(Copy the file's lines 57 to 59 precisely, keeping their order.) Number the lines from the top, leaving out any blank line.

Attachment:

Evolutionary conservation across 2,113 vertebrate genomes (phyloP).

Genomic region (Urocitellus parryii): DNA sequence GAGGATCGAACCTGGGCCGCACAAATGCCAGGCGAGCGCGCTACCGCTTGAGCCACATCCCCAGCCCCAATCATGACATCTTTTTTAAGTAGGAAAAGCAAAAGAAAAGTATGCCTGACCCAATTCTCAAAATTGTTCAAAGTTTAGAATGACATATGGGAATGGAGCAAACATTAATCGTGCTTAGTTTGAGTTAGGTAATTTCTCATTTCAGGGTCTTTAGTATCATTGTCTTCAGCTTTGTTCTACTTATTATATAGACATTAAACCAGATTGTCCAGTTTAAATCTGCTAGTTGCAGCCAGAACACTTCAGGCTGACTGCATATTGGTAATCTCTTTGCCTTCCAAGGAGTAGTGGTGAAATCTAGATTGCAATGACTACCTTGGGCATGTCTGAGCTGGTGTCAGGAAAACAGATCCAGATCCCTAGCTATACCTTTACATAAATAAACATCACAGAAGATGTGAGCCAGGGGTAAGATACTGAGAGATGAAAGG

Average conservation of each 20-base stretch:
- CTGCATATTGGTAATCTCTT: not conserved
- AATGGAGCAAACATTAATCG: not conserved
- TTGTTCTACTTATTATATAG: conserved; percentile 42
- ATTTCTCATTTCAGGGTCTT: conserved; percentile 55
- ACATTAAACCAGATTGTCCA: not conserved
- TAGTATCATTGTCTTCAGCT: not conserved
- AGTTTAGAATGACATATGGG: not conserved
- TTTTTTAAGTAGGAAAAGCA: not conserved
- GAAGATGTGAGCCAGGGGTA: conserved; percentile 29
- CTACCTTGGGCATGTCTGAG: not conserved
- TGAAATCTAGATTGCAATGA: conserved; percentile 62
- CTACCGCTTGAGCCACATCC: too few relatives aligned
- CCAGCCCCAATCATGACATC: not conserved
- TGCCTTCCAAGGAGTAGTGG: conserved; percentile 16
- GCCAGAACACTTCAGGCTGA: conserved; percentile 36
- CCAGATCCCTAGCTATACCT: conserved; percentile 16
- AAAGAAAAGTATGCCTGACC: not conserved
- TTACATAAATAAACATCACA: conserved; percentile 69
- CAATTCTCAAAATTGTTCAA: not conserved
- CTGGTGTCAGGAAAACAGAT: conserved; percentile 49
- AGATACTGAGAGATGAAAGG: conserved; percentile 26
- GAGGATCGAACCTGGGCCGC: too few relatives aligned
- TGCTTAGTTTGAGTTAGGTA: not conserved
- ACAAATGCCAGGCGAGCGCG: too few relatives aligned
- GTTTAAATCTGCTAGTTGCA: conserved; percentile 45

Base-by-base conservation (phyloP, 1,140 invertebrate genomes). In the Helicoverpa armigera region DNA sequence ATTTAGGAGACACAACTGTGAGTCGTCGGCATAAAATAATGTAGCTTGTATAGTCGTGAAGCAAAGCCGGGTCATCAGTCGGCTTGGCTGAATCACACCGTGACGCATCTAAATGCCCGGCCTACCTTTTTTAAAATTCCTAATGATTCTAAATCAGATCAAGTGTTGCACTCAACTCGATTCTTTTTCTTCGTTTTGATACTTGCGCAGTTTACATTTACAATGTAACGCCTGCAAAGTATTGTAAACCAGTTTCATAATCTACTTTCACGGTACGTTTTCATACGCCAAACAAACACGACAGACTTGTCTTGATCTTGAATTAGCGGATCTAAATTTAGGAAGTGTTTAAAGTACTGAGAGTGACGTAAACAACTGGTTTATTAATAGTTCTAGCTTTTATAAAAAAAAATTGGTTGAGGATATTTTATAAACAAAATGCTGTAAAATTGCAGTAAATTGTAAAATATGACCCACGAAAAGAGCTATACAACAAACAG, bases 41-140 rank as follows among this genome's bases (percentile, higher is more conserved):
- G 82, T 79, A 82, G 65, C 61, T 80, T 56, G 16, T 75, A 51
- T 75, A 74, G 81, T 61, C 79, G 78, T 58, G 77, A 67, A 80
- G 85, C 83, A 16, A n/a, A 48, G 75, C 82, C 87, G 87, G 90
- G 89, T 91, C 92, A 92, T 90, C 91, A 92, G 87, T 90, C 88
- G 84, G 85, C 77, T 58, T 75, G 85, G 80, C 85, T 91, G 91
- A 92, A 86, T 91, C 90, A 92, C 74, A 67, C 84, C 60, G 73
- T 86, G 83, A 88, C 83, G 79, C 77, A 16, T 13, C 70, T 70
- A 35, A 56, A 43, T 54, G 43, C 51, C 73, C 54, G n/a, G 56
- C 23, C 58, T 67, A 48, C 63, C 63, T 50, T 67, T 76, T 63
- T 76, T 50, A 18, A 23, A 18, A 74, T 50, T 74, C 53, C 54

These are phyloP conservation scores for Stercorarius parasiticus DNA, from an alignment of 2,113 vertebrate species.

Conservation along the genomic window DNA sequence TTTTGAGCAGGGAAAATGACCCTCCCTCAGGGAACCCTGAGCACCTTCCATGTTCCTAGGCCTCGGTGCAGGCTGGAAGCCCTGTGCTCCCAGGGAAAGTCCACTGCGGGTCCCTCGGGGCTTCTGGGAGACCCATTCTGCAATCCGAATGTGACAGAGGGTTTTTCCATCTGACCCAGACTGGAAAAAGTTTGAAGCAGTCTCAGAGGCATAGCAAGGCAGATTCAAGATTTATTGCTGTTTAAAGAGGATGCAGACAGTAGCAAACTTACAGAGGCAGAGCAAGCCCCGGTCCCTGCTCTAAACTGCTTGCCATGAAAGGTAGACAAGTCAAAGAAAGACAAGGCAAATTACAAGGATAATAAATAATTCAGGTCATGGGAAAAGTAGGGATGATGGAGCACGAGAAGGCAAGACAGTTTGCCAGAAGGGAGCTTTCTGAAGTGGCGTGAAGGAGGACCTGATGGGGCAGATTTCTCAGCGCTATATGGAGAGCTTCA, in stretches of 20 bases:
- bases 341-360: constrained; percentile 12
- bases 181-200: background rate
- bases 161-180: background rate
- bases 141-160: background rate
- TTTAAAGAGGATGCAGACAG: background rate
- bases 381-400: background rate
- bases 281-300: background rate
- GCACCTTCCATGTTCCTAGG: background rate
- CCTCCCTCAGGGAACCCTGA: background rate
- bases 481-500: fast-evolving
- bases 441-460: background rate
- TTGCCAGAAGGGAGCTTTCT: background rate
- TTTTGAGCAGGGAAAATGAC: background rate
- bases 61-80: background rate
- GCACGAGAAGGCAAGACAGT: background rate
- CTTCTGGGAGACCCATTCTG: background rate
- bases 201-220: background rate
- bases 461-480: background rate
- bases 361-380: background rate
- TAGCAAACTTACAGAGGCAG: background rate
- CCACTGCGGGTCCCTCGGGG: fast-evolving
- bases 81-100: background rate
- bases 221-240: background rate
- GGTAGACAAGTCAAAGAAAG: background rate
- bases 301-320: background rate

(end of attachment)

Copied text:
- CTTCTGGGAGACCCATTCTG: background rate
- bases 201-220: background rate
- bases 461-480: background rate